Peking duck (北京烤鸭) is a classic mainstay of Chinese cuisine. It is often a special treat on the menu of Chinese restaurants, requiring diners to order in advance for serving to multiple people. There’s a reason for this: it’s a major production to prepare and serve. The classic recipe takes three days: the first to remove the neck bones and knot the neck, paint the skin with honey and soy sauce, and hang to dry; the second to blow up the skin like a balloon to separate from the meat then blanch in boiling water; and the third to roast the whole duck in a wood-fired oven. As I recall, I’ve only had properly prepared Peking Duck once in my life, when a bunch of programmers at the place I worked in the 1970s arranged a Chinese banquet at a restaurant in Berkeley, California, but long before and after that I’ve made this recipe or variants, which I find excellent, if not authentic, and a tiny fraction of the work. You can look at this as a special treat, but making it couldn’t be easier.
This week we bring the spicy heat of the Caribbean to this cold and dark northern hemisphere winter with this Fourmilab culinary creation: Jamaican jerk seasoned boneless Cornish game hens with jerk, lime, and coriander seasoned rice. This is a medium-hot recipe (I’ve had much hotter in Indian restaurants), but you can adjust the heat to your own compression ratio simply by adding more or less jerk seasoning to the rice (the seasoning of the meat doesn’t make much difference in the overall heat). I make this recipe using an Actifry, but if you don’t have one, I’ll provide instructions for cooking in a conventional oven.
Bentos are Japanese lunches in a multi partitioned tray. In old days it was a wooden box. Now it is usually styrofoam or plastic. The common factor in all bentos is rice. This takes up the most space. After that you can have fish, beef, chicken, or fried varieties of the former. There are various side things that come with it. This can be vegetables, potato salad, Japanese pickles, etc.
7-Eleven sells a lot of bentos here. There is a custom to buy a deluxe bento at the Bullet Train Stations to eat on the Bullet train. These usually have local delicacies in them. There is also a type of fast food shop that sells bentos with hot rice.
There are homemade bentos too. Housewives get up early and make bentos for the family. These are put in plastic boxes. The ones for children have cartoon characters on them. Some have a lower a lower section for rice with an upper section for the side dishes. Others just have a divider to separate the rice.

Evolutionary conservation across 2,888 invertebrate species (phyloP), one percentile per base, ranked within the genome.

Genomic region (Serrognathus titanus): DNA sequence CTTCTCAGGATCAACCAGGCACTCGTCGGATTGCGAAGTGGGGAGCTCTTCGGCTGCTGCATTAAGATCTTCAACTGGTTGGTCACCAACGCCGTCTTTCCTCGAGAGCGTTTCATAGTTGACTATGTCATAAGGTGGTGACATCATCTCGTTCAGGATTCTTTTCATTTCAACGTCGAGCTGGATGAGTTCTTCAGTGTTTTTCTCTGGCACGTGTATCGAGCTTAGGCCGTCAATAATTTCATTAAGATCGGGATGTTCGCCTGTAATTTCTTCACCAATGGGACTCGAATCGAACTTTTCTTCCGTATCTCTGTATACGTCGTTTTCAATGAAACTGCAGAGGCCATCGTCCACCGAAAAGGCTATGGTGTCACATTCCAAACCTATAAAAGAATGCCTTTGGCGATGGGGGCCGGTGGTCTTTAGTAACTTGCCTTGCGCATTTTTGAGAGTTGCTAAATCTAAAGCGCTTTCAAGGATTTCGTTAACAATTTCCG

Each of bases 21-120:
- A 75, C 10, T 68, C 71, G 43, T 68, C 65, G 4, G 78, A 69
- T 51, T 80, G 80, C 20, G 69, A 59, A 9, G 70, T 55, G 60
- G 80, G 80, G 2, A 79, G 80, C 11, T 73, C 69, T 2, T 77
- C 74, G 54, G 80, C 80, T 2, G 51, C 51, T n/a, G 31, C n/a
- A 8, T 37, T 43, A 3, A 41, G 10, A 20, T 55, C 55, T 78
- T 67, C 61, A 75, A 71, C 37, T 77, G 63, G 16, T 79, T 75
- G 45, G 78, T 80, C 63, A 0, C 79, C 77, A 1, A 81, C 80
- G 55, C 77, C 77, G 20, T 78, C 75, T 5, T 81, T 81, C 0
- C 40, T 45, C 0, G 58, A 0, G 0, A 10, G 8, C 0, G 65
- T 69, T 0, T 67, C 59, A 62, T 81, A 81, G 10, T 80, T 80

I don’t remember all the options for storing food as there is today. For the most part it was plastic wrap and Tupperware. Now there is a plethora of options. Take plastic bags. In the old days you you had plastic bags with a paper covered wire to twist the bag shut. Now there are resealable ones. The old ziplock bags with one line has been replaced with two lines to close the bag. There is even a zipper type closer. There are normal storage and freezer bags. Does the food know which bag it is in?
Now there are many Tupperware knockoffs. Some come with lids with a dial for the month and day.
Others have valves that let out the air in the container so it stays fresher longer.
Or there is the refrigerator with a compartment where no wrap is needed. I am not sure how that works.
For Japan, I think some of the factors are probably the following. The food is piping hot so you wait for it to cool. It is hard to eat super quick with chopsticks. There is a lot of veggies so more volume. Also it is rude to eat too quickly.
Excepting for bread, I don’t think there is another food is so manipulated as pasta. Even though it can come from the same ingredients, I believe the taste is different. That doesn’t make sense but it is true because the shape determines the amount of sauce in the bite.
Do any of you make your own pasta? If so what kind?
What is your favorite shape of pasta?
What is the most unusual shape that you have cooked?
What is your go to sauce?
UPDATE:Can anyone name all the pasta shapes in the picture on this post?
A classic dish in Szechuan Chinese restaurants is Twice Cooked Pork, a spicy stir-fry with pork and crunchy vegetables that combines interesting favours and textures with enough heat to wake up your taste buds (and, depending on the restaurant, make your eyes water).
There are several styles of this dish, and the traditional way of preparing it is somewhat time-consuming and fussy. If you’ve read my other recipes, you know that’s not for us. Here is a variant where the “first cooking” is done when you make our Chinese Roast Pork and the leftover meat from that dish is the starting point for this one. If you consider this inauthentic, that’s because it is! If you like, call it “Twice Crooked Pork”! It’s still delicious, quick and easy to fix, and can’t fail.
The best food I had on an aircraft was bibimbap on Korean Airlines. What made it so good is the hot spicy sauce in the tube. It is red and makes the rice and vegetables come alive. Of course this was for pleasure. When I fly for Ratburger.org I usually pick from the services in the below video.
What have been your “high” cuisine experiences? (Is that “haute”, Blumroch?)
The days are hot and humid in the Land of the Rising Sun. One needs something to cool and refresh. What I like is a cup of iced cold java with milk. This is easy to make even Mike can do this. (By Kenny Louie from Vancouver, Canada – Blue Bottle, Kyoto Style Ice Coffee, CC BY 2.0, https://commons.wikimedia.org/w/index.php?curid=2433582)
Luckily, they sell bottled coffee by the 900ml-ish. This brand is Georgia which is the Coca-Cola brand but UCC, AGF, or Nescafe is okay too. Buy a liter of milk. This one says it is “delicious milk” from Meiji. I usually but in half coffee and half milk then add the ice. Aaaaah!!